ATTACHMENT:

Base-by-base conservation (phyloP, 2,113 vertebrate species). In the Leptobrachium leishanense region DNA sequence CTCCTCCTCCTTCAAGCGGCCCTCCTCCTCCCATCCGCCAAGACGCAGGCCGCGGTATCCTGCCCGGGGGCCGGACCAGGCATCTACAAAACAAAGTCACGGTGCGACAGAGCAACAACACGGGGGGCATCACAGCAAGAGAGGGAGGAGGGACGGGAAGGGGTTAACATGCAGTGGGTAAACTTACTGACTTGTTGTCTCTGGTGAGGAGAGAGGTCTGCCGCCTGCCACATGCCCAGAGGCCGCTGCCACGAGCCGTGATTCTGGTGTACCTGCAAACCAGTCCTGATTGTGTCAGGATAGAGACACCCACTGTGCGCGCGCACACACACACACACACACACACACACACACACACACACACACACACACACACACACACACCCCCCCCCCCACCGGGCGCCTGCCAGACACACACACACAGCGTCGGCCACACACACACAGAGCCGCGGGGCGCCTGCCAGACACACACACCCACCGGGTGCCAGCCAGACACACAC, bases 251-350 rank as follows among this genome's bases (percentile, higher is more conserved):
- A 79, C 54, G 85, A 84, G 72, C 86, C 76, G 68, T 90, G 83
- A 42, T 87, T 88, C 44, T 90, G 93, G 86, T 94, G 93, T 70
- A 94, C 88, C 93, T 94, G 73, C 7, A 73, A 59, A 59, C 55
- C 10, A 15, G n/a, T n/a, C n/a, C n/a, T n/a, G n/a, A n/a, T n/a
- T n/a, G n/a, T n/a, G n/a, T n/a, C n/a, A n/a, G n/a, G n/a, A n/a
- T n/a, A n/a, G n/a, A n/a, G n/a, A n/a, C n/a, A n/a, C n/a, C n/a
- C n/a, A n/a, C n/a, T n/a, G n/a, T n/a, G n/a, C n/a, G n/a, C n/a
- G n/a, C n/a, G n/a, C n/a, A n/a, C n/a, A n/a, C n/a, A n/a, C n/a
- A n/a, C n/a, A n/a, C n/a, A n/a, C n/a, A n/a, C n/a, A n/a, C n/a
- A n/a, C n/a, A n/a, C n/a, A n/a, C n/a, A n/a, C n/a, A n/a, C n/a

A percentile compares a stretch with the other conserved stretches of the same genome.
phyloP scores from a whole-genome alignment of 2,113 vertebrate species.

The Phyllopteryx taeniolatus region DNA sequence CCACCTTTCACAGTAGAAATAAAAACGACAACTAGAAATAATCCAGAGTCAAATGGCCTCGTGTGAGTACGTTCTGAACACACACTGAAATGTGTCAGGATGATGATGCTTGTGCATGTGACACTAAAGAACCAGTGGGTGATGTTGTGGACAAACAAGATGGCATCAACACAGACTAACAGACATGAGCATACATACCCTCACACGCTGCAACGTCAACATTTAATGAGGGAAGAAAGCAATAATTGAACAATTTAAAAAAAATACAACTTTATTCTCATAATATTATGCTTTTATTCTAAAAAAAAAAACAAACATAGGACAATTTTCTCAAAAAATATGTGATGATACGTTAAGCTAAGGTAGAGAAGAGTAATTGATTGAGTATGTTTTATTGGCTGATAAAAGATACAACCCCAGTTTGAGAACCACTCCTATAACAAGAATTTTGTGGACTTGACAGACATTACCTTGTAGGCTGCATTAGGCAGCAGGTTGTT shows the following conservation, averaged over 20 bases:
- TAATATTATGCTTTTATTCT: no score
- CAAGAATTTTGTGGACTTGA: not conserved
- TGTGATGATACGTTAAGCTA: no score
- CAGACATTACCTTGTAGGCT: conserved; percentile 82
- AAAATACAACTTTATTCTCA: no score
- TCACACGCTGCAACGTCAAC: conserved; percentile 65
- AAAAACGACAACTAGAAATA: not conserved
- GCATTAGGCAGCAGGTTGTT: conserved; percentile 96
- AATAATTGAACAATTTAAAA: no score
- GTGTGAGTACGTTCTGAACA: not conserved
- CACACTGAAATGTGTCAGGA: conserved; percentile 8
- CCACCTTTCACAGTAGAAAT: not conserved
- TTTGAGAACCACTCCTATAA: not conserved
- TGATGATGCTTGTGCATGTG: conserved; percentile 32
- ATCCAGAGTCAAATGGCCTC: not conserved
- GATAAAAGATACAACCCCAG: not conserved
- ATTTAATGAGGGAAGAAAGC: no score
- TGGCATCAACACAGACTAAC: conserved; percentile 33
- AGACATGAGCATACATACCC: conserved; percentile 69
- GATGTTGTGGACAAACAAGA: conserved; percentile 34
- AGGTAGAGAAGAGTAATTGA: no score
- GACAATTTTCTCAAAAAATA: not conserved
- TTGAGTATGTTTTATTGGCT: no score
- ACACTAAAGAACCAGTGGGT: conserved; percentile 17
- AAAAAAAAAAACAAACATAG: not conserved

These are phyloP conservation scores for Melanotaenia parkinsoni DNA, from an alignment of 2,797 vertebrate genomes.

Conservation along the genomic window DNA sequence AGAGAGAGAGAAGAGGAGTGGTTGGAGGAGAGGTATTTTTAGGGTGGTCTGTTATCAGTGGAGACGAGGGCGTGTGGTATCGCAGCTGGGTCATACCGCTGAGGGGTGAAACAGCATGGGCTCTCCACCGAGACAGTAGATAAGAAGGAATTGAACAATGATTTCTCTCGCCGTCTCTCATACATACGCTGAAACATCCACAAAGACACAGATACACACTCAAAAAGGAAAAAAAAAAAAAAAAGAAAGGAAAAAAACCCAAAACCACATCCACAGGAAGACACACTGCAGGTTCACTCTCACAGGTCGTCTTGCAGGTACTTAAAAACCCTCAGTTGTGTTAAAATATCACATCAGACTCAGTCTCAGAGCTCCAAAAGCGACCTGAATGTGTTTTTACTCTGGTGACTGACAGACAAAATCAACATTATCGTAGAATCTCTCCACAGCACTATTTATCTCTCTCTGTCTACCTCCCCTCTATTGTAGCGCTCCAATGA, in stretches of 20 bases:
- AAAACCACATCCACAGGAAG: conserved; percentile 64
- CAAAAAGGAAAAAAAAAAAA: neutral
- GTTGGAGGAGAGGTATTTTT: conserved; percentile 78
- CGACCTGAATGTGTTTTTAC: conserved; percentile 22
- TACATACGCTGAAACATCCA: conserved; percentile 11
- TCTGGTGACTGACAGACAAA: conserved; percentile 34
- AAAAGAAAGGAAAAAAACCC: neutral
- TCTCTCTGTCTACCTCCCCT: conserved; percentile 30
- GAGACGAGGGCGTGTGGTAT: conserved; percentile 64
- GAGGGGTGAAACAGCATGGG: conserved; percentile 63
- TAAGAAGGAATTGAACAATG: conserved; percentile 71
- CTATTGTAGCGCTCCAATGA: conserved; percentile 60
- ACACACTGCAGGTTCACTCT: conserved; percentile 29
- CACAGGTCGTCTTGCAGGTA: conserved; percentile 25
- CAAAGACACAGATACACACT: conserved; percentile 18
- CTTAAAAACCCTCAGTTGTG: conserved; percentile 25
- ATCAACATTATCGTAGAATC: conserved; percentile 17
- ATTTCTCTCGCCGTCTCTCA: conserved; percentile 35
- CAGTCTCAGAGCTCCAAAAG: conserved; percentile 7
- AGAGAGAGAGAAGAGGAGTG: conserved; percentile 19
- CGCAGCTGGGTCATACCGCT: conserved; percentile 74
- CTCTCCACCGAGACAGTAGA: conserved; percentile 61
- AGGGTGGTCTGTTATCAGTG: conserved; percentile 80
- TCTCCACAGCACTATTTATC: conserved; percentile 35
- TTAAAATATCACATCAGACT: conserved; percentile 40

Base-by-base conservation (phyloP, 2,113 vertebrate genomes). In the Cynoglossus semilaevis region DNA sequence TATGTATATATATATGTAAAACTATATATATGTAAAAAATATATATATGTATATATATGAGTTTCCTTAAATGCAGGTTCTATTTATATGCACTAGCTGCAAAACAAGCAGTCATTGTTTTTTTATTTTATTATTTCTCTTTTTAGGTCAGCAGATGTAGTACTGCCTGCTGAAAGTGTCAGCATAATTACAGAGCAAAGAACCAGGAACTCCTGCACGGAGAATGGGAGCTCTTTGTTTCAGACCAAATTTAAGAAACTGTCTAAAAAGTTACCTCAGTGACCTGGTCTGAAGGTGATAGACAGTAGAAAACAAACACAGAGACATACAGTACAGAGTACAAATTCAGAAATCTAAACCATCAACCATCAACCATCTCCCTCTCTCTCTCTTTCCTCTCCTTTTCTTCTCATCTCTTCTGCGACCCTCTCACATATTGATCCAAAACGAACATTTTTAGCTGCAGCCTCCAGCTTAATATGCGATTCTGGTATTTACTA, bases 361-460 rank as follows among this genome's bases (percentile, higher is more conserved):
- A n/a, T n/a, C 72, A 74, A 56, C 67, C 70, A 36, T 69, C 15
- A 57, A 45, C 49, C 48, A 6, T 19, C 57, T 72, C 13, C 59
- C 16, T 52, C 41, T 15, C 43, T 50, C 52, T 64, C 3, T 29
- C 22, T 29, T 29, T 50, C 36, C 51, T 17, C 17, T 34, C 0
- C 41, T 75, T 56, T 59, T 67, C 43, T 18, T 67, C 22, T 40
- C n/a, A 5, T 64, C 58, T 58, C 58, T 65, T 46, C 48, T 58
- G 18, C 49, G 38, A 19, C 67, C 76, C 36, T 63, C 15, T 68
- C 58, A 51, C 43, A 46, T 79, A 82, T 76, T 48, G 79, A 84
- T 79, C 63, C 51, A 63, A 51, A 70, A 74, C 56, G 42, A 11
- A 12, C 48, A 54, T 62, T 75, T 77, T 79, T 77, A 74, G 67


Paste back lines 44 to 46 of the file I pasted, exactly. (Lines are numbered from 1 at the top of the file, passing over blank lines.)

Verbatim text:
- GTTGGAGGAGAGGTATTTTT: conserved; percentile 78
- CGACCTGAATGTGTTTTTAC: conserved; percentile 22
- TACATACGCTGAAACATCCA: conserved; percentile 11